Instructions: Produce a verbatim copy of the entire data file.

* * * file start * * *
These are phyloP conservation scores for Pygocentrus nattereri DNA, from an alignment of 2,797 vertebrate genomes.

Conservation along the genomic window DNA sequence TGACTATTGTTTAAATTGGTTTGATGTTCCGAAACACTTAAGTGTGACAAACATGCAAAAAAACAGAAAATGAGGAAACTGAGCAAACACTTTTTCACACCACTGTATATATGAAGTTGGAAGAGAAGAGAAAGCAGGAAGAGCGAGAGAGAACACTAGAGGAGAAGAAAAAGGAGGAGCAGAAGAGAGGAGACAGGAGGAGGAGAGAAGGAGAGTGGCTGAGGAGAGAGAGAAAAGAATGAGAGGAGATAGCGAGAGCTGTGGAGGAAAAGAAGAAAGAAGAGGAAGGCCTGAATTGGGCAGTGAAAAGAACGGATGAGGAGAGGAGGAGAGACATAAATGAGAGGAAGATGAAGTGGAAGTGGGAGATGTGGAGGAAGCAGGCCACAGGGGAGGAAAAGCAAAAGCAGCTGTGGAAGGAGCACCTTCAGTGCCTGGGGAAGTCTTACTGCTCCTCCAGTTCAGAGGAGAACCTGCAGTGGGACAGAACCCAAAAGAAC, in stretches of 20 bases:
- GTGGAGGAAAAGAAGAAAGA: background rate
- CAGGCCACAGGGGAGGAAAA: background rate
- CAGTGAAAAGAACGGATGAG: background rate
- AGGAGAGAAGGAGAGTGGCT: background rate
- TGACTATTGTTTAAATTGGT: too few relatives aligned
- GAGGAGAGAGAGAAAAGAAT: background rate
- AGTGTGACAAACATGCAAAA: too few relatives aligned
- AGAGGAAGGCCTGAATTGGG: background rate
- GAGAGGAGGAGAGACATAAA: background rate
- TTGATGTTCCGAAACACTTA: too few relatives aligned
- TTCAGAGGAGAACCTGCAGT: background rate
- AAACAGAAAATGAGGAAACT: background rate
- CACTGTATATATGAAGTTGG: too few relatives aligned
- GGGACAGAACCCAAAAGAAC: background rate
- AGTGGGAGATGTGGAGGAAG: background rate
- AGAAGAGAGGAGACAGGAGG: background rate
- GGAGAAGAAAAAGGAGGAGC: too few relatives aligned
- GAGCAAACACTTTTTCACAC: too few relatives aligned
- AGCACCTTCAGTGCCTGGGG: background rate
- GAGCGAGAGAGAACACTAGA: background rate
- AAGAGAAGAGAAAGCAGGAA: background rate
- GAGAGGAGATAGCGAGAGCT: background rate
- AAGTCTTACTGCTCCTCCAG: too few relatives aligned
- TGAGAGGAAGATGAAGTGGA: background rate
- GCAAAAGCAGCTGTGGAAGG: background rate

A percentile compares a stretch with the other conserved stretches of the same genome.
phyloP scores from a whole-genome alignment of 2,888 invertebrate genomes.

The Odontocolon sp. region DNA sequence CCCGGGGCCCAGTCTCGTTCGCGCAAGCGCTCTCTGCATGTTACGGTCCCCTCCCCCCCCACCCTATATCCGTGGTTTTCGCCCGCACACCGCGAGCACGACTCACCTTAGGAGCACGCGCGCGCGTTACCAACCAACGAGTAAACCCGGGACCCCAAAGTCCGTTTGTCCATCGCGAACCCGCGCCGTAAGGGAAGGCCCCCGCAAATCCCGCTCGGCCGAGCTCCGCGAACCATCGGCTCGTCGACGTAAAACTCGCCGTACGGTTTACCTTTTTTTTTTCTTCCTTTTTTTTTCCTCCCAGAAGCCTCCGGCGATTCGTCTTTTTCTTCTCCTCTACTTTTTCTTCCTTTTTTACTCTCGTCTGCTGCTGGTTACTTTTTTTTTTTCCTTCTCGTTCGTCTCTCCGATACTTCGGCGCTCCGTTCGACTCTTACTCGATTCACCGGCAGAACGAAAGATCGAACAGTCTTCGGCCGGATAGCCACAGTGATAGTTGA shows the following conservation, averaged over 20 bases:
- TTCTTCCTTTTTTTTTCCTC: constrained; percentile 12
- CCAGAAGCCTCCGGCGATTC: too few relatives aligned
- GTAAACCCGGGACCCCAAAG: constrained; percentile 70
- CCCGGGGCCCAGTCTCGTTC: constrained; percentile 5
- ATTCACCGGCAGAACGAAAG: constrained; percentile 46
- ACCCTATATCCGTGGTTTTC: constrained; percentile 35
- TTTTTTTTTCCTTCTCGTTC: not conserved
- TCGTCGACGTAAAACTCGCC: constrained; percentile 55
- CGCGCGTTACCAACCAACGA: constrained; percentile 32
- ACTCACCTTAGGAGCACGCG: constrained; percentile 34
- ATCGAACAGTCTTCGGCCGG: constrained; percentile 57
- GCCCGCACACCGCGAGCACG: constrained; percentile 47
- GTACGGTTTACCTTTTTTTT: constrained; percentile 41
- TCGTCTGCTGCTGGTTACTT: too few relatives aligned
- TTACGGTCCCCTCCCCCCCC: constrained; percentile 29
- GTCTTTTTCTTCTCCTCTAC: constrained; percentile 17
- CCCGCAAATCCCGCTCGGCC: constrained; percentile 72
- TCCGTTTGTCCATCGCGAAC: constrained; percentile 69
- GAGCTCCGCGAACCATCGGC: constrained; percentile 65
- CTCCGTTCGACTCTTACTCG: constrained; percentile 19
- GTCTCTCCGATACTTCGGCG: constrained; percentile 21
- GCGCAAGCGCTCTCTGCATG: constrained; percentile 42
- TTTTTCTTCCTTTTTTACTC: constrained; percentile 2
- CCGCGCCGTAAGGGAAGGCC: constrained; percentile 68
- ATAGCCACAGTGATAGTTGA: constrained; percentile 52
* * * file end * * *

These are phyloP conservation scores for Pygocentrus nattereri DNA, from an alignment of 2,797 vertebrate genomes.

Conservation along the genomic window DNA sequence TGACTATTGTTTAAATTGGTTTGATGTTCCGAAACACTTAAGTGTGACAAACATGCAAAAAAACAGAAAATGAGGAAACTGAGCAAACACTTTTTCACACCACTGTATATATGAAGTTGGAAGAGAAGAGAAAGCAGGAAGAGCGAGAGAGAACACTAGAGGAGAAGAAAAAGGAGGAGCAGAAGAGAGGAGACAGGAGGAGGAGAGAAGGAGAGTGGCTGAGGAGAGAGAGAAAAGAATGAGAGGAGATAGCGAGAGCTGTGGAGGAAAAGAAGAAAGAAGAGGAAGGCCTGAATTGGGCAGTGAAAAGAACGGATGAGGAGAGGAGGAGAGACATAAATGAGAGGAAGATGAAGTGGAAGTGGGAGATGTGGAGGAAGCAGGCCACAGGGGAGGAAAAGCAAAAGCAGCTGTGGAAGGAGCACCTTCAGTGCCTGGGGAAGTCTTACTGCTCCTCCAGTTCAGAGGAGAACCTGCAGTGGGACAGAACCCAAAAGAAC, in stretches of 20 bases:
- GTGGAGGAAAAGAAGAAAGA: background rate
- CAGGCCACAGGGGAGGAAAA: background rate
- CAGTGAAAAGAACGGATGAG: background rate
- AGGAGAGAAGGAGAGTGGCT: background rate
- TGACTATTGTTTAAATTGGT: too few relatives aligned
- GAGGAGAGAGAGAAAAGAAT: background rate
- AGTGTGACAAACATGCAAAA: too few relatives aligned
- AGAGGAAGGCCTGAATTGGG: background rate
- GAGAGGAGGAGAGACATAAA: background rate
- TTGATGTTCCGAAACACTTA: too few relatives aligned
- TTCAGAGGAGAACCTGCAGT: background rate
- AAACAGAAAATGAGGAAACT: background rate
- CACTGTATATATGAAGTTGG: too few relatives aligned
- GGGACAGAACCCAAAAGAAC: background rate
- AGTGGGAGATGTGGAGGAAG: background rate
- AGAAGAGAGGAGACAGGAGG: background rate
- GGAGAAGAAAAAGGAGGAGC: too few relatives aligned
- GAGCAAACACTTTTTCACAC: too few relatives aligned
- AGCACCTTCAGTGCCTGGGG: background rate
- GAGCGAGAGAGAACACTAGA: background rate
- AAGAGAAGAGAAAGCAGGAA: background rate
- GAGAGGAGATAGCGAGAGCT: background rate
- AAGTCTTACTGCTCCTCCAG: too few relatives aligned
- TGAGAGGAAGATGAAGTGGA: background rate
- GCAAAAGCAGCTGTGGAAGG: background rate

A percentile compares a stretch with the other conserved stretches of the same genome.
phyloP scores from a whole-genome alignment of 2,888 invertebrate genomes.

The Odontocolon sp. region DNA sequence CCCGGGGCCCAGTCTCGTTCGCGCAAGCGCTCTCTGCATGTTACGGTCCCCTCCCCCCCCACCCTATATCCGTGGTTTTCGCCCGCACACCGCGAGCACGACTCACCTTAGGAGCACGCGCGCGCGTTACCAACCAACGAGTAAACCCGGGACCCCAAAGTCCGTTTGTCCATCGCGAACCCGCGCCGTAAGGGAAGGCCCCCGCAAATCCCGCTCGGCCGAGCTCCGCGAACCATCGGCTCGTCGACGTAAAACTCGCCGTACGGTTTACCTTTTTTTTTTCTTCCTTTTTTTTTCCTCCCAGAAGCCTCCGGCGATTCGTCTTTTTCTTCTCCTCTACTTTTTCTTCCTTTTTTACTCTCGTCTGCTGCTGGTTACTTTTTTTTTTTCCTTCTCGTTCGTCTCTCCGATACTTCGGCGCTCCGTTCGACTCTTACTCGATTCACCGGCAGAACGAAAGATCGAACAGTCTTCGGCCGGATAGCCACAGTGATAGTTGA shows the following conservation, averaged over 20 bases:
- TTCTTCCTTTTTTTTTCCTC: constrained; percentile 12
- CCAGAAGCCTCCGGCGATTC: too few relatives aligned
- GTAAACCCGGGACCCCAAAG: constrained; percentile 70
- CCCGGGGCCCAGTCTCGTTC: constrained; percentile 5
- ATTCACCGGCAGAACGAAAG: constrained; percentile 46
- ACCCTATATCCGTGGTTTTC: constrained; percentile 35
- TTTTTTTTTCCTTCTCGTTC: not conserved
- TCGTCGACGTAAAACTCGCC: constrained; percentile 55
- CGCGCGTTACCAACCAACGA: constrained; percentile 32
- ACTCACCTTAGGAGCACGCG: constrained; percentile 34
- ATCGAACAGTCTTCGGCCGG: constrained; percentile 57
- GCCCGCACACCGCGAGCACG: constrained; percentile 47
- GTACGGTTTACCTTTTTTTT: constrained; percentile 41
- TCGTCTGCTGCTGGTTACTT: too few relatives aligned
- TTACGGTCCCCTCCCCCCCC: constrained; percentile 29
- GTCTTTTTCTTCTCCTCTAC: constrained; percentile 17
- CCCGCAAATCCCGCTCGGCC: constrained; percentile 72
- TCCGTTTGTCCATCGCGAAC: constrained; percentile 69
- GAGCTCCGCGAACCATCGGC: constrained; percentile 65
- CTCCGTTCGACTCTTACTCG: constrained; percentile 19
- GTCTCTCCGATACTTCGGCG: constrained; percentile 21
- GCGCAAGCGCTCTCTGCATG: constrained; percentile 42
- TTTTTCTTCCTTTTTTACTC: constrained; percentile 2
- CCGCGCCGTAAGGGAAGGCC: constrained; percentile 68
- ATAGCCACAGTGATAGTTGA: constrained; percentile 52